Figure 2 shows the distributions for prevalence and frequency for each type of victim. In the left panel of prevalence curves, we see that the two distributions are quite similar when considering the targets most involved with crime (at 5% of the targets have about 60% of the victimizations). When we consider victims above the 10% value on the horizontal axis, the two curves diverge substantially. Importantly, about 50% of the businesses have no crime involvement whereas about 80% of households have no crime. This finding is interesting for crime prevention: it suggests that when one selects a small fraction of the most crime involved, there is no useful distinction between households and businesses. Stated differently, addressing the most crime involved 5% of households or businesses would theoretically yield equivalent results.
Fig. 2

Concentration of crime: household crime vs. business crime

The frequency curves show different results. When we only consider businesses and households with at least one victimization, business victimization is more concentrated than household victimization. The most victimized 5% of businesses accounts for about 30.7% of the business victimization, whereas the most victimized 5% of the households only account for about 18.5% of the household victimizations (see Appendix 2). This suggests that repeat victimization interventions might be more useful for businesses than households. However, there is more variation around the business victimization frequency curve than the corresponding curve for households so we have less confidence in the conclusions draw from the business studies.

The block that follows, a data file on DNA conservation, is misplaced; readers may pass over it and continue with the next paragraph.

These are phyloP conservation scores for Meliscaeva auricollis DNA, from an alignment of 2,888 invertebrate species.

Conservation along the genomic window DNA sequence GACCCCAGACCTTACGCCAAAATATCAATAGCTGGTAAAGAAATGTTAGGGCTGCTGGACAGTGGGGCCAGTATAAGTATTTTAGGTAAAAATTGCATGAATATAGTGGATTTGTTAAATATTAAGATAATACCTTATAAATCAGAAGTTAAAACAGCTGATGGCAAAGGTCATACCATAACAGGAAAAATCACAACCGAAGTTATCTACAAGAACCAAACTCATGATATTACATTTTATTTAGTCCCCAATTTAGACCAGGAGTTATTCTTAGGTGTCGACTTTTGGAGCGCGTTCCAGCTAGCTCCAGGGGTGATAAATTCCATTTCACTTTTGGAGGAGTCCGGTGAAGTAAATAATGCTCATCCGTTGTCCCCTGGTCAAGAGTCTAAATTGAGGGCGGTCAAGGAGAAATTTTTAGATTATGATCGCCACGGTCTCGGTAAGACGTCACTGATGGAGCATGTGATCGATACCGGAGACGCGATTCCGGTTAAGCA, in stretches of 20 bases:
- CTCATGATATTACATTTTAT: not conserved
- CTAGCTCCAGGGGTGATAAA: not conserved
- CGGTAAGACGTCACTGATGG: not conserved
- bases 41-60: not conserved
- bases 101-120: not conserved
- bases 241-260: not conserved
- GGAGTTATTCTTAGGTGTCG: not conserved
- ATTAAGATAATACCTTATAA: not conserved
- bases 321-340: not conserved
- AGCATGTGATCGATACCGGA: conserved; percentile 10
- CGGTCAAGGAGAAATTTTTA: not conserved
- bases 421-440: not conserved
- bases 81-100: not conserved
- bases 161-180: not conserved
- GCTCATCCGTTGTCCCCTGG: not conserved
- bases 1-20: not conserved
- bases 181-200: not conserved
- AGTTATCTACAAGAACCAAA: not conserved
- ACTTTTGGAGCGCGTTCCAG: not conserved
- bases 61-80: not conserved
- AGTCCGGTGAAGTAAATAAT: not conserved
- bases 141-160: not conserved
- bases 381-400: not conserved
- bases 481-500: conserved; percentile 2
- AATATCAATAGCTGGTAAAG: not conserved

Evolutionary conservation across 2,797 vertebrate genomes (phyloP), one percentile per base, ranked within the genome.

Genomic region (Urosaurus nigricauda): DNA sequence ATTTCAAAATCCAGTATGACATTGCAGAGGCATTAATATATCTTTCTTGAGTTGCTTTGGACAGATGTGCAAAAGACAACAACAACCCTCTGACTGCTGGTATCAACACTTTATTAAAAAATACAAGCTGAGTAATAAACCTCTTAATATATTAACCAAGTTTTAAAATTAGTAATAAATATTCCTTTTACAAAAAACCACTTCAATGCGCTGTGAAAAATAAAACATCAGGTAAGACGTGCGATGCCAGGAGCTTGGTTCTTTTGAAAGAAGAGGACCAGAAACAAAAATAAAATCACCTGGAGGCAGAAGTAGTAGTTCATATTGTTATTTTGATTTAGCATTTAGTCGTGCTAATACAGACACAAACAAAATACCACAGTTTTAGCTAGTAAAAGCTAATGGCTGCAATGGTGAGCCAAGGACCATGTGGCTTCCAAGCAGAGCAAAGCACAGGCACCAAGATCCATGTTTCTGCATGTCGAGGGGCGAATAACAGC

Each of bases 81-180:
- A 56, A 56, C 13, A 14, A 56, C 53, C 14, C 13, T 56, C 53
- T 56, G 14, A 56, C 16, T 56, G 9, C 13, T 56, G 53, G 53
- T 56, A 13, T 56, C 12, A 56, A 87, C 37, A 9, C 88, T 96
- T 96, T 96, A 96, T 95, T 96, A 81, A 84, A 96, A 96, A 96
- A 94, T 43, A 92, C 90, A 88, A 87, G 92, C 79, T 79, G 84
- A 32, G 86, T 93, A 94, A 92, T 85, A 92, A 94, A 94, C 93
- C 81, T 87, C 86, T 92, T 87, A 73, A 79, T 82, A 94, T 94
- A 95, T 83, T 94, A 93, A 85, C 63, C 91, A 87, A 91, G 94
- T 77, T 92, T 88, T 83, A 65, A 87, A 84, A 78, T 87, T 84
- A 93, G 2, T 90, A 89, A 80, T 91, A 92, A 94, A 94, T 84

Property victimization vs. personal victimization

We also compared property victimization and personal victimization. For the prevalence curve, three studies of property victimization provided 71 X–Y ordered pairs (Tseloni et al. 2004; Tseloni 2006; Ellingworth et al. 1995) and seven studies of personal victimization provided 109 X–Y ordered pairs (Ellingworth et al. 1995; Hindelang et al. 1978; Nelson 1980, 1984; Tseloni 2000; Tseloni and Pease 2005, 2015). For the frequency curve, six studies of property victimization provided 116 X–Y ordered pairs (Ellingworth et al. 1995; Johnson 2008; Mayhew et al. 1993; Nelson 1980; Tseloni et al. 2004; Tseloni 2006) and seven studies of personal victimization provided 93 X–Y pairs (Ellingworth et al. 1995; Nelson 1980, 1984; Tseloni 2000; Tseloni and Pease 2005; Tseloni and Pease 2015).